The Psychology of Weight Gain

Have you ever had negative thoughts around food?
Frustratingly tried to diet but can’t stick to it?
Find yourself in an emotional state, and end up overeating?
Or maybe, at times, you feel a strained relationship with eating, where you can’t enjoy yourself without feeling guilty.

We are constantly placed under a lot of societal pressure to look a certain way, and although we all know that as we age, our metabolism rate slows, sometimes we just can’t quite understand why we are gaining weight.

This month I sat down with Paul Constable, a psychologist for 20 years, to discuss how thought processes around food, our emotional attachment to food, and our development history shapes our attitude towards food.

Paul explained how external eating is not the single factor that can cause overeating or even obesity but is a factor for eating unnecessarily. He references examples such as: buying food at shopping centres only because it is there, going to the movie’s food (popcorn, ice cream), celebrating achievements with food, losing track of time, morning tea, grazing after dinner. The examples are seemingly endless, but you get his drift.

“More complex aspects of overeating are the emotional aspects of this. Examples of this are: anxiety, flatness of mood, boredom, helplessness, sense of being overwhelmed, sadness, even being excited,” explains Paul.

So, why do we behave like this?

Regardless of how severe you comprehend your negative thoughts surrounding food, psychological treatments like Cognitive Behaviour Therapy (CBT) can help understand your emotional or external triggers.

“CBT challenges irrational thinking and negative self-talk, which, in turn, changes how you feel emotionally about certain events. This can then influence our behaviour. Essentially, the way we think about an event influences the way we feel about the event, which in turn influences our behaviour,” says Paul.

“Another psychological aspect of overeating is related to our self-esteem. Self-esteem can best be defined as how much you appreciate and like yourself. Poor or low self-esteem can lead to extra weight gain if you are already carrying a few extra kilos.”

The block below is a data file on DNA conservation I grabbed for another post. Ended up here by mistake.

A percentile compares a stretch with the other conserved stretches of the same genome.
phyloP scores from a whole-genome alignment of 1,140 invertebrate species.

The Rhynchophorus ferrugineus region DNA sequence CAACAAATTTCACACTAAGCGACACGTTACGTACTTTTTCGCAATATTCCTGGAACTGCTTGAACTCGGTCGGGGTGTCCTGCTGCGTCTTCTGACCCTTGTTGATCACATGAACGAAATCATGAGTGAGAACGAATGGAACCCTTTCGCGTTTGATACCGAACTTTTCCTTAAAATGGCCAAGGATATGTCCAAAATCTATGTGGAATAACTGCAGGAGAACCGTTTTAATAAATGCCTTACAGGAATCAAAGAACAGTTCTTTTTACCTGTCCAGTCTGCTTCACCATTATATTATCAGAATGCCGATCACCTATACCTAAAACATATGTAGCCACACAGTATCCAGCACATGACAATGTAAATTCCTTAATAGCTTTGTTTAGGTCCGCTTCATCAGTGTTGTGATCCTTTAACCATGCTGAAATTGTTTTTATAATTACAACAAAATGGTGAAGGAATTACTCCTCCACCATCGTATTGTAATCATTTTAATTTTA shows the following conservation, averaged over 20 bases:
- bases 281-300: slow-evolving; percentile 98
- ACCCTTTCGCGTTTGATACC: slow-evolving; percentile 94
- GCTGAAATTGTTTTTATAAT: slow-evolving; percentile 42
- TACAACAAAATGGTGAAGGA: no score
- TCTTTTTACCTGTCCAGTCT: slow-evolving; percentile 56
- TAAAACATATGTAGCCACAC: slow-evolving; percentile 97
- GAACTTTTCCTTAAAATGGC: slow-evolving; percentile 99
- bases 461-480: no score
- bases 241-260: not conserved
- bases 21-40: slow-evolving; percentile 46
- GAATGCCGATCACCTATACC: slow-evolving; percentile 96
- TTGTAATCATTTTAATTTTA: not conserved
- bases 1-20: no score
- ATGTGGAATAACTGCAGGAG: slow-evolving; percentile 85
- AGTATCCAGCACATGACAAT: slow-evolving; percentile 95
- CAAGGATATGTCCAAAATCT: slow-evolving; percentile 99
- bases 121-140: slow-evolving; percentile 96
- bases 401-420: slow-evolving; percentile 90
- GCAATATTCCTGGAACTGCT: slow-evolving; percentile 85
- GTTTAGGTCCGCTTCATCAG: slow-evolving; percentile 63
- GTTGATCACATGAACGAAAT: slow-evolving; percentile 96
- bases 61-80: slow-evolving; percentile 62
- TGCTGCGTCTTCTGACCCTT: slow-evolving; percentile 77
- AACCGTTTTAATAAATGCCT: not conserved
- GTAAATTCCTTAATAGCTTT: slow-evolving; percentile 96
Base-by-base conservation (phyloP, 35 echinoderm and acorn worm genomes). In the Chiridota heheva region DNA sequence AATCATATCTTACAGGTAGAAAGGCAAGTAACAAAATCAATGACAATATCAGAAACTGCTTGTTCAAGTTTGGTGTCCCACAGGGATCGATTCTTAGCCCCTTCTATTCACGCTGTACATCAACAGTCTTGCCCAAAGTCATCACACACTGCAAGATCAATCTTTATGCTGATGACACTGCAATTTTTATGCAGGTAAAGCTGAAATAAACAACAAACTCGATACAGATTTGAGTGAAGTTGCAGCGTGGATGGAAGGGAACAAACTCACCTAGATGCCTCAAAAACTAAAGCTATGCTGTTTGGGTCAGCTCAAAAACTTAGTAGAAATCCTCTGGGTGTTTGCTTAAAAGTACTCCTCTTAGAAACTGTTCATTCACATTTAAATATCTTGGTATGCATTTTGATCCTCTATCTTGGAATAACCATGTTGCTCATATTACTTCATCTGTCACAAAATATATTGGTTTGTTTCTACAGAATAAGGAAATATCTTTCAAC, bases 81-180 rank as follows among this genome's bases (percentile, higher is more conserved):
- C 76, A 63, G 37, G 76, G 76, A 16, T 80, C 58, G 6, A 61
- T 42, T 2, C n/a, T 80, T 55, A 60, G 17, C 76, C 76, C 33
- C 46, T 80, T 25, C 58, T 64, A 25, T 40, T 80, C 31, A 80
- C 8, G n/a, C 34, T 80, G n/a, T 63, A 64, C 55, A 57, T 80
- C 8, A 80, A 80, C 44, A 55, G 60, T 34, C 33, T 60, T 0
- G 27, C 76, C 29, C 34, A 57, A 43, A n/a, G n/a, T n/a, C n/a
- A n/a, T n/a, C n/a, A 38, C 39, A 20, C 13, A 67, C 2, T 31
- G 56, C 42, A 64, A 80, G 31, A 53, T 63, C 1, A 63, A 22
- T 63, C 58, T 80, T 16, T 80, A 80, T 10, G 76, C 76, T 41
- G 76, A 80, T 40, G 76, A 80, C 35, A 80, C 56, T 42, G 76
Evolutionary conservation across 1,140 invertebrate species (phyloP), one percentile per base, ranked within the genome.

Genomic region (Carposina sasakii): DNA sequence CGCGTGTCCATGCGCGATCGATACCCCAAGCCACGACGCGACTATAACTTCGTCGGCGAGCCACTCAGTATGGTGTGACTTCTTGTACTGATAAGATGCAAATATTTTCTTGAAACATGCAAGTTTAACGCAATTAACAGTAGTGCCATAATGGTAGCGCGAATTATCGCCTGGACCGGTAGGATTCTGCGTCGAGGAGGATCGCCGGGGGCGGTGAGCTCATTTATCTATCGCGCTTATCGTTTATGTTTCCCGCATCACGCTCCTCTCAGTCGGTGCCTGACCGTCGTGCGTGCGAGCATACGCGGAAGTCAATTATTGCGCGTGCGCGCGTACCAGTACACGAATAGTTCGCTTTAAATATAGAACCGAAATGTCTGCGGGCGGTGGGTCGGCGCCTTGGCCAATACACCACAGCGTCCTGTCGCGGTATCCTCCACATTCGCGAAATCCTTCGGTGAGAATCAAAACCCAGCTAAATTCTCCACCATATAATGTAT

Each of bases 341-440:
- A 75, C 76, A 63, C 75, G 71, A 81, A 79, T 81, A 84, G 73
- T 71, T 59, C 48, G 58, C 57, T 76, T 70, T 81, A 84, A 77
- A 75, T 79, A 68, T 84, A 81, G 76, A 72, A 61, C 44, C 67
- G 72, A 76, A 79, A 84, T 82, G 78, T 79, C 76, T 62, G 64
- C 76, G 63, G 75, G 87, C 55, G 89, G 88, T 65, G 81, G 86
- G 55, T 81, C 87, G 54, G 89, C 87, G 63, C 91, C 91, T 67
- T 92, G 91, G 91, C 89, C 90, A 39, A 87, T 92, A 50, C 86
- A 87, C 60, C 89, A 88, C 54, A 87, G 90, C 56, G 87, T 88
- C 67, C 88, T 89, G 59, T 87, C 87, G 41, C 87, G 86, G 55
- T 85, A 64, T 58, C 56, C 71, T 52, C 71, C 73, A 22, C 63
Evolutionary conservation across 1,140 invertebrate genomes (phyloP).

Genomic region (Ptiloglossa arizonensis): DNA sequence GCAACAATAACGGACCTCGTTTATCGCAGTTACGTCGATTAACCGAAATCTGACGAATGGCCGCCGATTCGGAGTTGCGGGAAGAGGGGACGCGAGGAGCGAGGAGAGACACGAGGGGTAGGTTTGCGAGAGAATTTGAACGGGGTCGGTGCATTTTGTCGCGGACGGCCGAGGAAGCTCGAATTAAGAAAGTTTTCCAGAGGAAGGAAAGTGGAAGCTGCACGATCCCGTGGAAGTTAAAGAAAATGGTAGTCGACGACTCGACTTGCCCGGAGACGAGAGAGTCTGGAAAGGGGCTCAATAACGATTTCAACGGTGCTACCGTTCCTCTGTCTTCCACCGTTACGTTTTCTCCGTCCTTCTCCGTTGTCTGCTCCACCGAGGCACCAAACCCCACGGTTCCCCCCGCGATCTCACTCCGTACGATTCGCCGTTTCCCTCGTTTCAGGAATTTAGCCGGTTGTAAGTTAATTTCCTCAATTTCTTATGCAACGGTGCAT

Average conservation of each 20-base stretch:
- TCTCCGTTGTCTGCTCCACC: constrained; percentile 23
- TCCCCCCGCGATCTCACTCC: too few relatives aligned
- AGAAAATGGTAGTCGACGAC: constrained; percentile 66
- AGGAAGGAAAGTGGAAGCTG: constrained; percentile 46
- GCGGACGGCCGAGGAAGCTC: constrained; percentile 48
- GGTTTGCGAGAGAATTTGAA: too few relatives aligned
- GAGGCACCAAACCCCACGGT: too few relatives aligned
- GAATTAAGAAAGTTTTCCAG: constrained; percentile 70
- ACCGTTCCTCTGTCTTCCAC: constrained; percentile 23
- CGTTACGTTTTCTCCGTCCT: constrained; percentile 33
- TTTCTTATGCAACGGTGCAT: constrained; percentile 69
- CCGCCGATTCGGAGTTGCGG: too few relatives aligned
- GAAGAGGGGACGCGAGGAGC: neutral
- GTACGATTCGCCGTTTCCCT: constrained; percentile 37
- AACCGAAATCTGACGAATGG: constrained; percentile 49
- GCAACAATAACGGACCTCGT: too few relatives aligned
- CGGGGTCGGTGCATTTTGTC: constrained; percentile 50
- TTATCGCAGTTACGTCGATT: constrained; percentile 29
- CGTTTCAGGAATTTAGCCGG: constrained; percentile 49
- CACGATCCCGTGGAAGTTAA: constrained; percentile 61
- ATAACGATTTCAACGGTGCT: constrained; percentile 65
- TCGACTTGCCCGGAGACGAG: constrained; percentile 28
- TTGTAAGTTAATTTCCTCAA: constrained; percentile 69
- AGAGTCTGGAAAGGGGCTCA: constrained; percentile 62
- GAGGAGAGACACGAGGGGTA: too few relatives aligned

Paul describes that by challenging negative thoughts or beliefs, identifying positive aspects of yourself and building constructive relationships to avoid negative ones will help you overcome this.

Your developmental history, childhood and upbringing have also played an important part in your relationship with food, perhaps without you even realising.

“Childhood eating behaviours such as your mother’s preferred taste before birth or a child’s preferred taste shortly after birth appears to have an impact. As does food used to comfort children, food used as a reward for children, food to control children, childhood sexual assault and other developmental traumas. Family relationships, perfectionism with parents, preoccupation from parents with their own weight and diets, parenting styles, social and cultural components all contribute.

“As we grow older, events such as marital issues, relationship break down, adult sexual assault, and other adult traumas can play a major role in weight gain and obesity,” explains Paul.

By taking little steps to understand and change your unhealthy eating patterns, you can form a more positive relationship with how you see food, only eating when your body needs the sustenance, and identifying the external, emotional, self-esteem, or childhood influenced triggers you are experiencing.

Paul leaves us with this gem, “Last but not at all least, a critical component for weight loss, and for that matter all aspects of mental health is exercise. Joining a gym, weight training, walking, running all improve mood, self-esteem, self-worth, lessen anxiety and stress and build a stronger, more positive relationship with food.”

Article By Gjenae Rosekelly, Interviewing Psychologist Paul Constable